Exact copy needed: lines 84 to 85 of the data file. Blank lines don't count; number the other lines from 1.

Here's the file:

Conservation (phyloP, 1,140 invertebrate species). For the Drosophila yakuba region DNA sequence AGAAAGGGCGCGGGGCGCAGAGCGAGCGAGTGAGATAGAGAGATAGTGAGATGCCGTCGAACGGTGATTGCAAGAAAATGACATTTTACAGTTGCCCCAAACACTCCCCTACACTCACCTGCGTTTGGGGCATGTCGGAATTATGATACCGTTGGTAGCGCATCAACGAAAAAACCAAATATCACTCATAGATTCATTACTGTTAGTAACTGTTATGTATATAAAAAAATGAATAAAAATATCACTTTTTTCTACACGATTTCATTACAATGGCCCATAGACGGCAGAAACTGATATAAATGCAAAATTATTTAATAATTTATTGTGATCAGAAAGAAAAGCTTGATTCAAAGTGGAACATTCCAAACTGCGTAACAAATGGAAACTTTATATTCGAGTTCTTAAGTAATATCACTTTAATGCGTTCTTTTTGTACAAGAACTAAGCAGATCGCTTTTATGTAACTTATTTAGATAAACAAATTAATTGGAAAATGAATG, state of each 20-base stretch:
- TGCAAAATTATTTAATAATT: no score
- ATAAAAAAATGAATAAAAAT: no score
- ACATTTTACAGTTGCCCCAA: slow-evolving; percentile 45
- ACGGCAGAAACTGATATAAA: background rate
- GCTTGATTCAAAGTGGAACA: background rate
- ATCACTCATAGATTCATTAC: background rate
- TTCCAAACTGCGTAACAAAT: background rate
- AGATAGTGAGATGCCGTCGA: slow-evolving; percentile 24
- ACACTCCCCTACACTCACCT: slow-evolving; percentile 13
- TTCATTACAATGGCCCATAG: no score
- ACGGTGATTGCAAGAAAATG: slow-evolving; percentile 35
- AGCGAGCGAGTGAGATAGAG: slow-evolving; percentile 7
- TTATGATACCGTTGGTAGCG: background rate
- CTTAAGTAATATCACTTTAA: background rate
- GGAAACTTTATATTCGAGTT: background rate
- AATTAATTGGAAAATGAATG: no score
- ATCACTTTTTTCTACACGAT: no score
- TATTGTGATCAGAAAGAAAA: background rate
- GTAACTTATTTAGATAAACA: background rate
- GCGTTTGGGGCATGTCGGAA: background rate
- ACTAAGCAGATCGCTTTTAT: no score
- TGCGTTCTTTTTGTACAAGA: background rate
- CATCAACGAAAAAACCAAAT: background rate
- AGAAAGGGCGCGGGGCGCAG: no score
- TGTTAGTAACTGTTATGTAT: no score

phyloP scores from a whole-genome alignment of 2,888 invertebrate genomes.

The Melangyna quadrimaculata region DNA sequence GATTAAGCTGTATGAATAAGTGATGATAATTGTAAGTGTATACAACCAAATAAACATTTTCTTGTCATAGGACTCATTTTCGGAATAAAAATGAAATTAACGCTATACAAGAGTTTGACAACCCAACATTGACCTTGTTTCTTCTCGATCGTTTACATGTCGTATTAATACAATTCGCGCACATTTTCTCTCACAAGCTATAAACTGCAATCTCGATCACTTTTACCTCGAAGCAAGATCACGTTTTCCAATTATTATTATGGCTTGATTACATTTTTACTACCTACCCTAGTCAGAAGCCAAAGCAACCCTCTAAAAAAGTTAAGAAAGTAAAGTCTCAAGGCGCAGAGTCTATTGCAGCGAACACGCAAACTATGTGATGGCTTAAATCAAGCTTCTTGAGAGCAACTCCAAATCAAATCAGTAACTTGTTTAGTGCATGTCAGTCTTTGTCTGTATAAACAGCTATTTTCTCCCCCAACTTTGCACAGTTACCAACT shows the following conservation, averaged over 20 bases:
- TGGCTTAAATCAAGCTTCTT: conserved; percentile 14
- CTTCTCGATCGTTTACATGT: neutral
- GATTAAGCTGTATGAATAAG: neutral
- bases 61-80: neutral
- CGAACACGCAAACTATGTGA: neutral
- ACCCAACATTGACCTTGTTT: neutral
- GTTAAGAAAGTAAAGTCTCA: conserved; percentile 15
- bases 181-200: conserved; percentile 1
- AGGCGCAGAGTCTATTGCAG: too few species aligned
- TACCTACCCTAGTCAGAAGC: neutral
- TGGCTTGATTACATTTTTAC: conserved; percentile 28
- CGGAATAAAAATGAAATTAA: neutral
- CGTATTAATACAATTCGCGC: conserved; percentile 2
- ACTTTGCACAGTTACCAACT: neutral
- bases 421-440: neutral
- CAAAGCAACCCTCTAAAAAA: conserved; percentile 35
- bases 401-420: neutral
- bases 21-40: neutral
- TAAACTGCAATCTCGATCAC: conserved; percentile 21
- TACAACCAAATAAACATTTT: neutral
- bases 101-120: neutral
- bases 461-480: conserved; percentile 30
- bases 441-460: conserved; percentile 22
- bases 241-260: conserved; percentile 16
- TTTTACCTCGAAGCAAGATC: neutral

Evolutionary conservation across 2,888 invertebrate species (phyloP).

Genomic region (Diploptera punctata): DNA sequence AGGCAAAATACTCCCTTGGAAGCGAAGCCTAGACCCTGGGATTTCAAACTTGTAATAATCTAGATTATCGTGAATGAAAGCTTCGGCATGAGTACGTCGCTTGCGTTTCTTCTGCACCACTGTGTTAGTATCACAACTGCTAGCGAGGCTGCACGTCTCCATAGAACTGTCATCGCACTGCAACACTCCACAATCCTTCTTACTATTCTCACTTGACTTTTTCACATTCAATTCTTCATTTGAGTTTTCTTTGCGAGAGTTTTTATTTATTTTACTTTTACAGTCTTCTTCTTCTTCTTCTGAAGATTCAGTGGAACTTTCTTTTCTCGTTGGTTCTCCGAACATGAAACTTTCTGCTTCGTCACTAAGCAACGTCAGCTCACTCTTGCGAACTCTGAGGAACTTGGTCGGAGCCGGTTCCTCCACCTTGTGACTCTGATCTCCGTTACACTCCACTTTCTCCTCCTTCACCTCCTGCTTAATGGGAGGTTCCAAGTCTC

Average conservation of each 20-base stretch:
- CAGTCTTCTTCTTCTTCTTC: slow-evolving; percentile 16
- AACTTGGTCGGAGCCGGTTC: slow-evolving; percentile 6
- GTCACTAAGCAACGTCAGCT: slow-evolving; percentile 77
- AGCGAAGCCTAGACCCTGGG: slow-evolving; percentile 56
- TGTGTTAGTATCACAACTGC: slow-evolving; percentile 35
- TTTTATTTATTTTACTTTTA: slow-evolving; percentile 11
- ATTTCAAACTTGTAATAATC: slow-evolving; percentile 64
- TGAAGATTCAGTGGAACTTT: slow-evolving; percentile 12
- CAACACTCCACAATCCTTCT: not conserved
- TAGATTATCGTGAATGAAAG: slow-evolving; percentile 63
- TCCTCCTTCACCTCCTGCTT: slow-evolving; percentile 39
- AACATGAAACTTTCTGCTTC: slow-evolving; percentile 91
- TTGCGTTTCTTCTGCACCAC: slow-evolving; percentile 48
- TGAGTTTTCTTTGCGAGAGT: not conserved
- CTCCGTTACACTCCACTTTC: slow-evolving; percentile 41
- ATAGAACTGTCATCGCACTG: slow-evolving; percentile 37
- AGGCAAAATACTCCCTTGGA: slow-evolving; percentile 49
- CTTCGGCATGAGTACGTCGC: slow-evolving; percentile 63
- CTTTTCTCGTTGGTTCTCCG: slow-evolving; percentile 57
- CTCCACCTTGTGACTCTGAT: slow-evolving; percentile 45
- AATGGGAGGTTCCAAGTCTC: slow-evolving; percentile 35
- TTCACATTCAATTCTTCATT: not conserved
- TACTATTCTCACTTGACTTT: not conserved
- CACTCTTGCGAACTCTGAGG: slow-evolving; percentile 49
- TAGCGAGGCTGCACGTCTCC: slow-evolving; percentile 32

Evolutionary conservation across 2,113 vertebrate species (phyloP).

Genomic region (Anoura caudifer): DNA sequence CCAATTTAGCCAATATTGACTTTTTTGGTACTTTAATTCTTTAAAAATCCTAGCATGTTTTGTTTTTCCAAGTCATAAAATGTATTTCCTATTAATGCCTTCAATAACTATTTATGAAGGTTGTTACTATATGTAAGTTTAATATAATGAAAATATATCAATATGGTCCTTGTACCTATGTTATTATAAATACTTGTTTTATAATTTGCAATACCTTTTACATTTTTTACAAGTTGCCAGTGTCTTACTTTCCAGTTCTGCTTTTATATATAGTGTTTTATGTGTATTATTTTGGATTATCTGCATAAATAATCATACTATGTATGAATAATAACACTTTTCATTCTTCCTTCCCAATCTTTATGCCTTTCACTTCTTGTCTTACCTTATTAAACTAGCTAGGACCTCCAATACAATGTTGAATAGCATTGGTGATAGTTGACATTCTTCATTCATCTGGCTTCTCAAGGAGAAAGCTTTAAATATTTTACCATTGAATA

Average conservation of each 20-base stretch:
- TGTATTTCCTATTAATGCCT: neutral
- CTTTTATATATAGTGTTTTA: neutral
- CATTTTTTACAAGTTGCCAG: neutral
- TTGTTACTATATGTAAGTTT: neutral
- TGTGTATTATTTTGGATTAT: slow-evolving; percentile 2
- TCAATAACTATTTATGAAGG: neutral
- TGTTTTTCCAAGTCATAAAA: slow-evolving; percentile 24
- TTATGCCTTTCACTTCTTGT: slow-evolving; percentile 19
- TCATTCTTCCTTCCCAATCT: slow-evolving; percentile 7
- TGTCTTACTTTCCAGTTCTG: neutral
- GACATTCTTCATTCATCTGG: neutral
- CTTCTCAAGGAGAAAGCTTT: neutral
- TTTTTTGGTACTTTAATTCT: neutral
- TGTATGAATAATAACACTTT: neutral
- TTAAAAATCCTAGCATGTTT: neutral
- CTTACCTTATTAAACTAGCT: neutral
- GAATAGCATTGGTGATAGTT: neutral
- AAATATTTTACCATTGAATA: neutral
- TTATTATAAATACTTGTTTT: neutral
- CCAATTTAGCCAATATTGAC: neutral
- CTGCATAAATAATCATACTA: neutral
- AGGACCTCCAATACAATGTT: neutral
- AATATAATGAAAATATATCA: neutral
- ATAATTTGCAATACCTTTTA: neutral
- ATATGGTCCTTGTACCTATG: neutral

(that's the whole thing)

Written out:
Average conservation of each 20-base stretch:
- TGTATTTCCTATTAATGCCT: neutral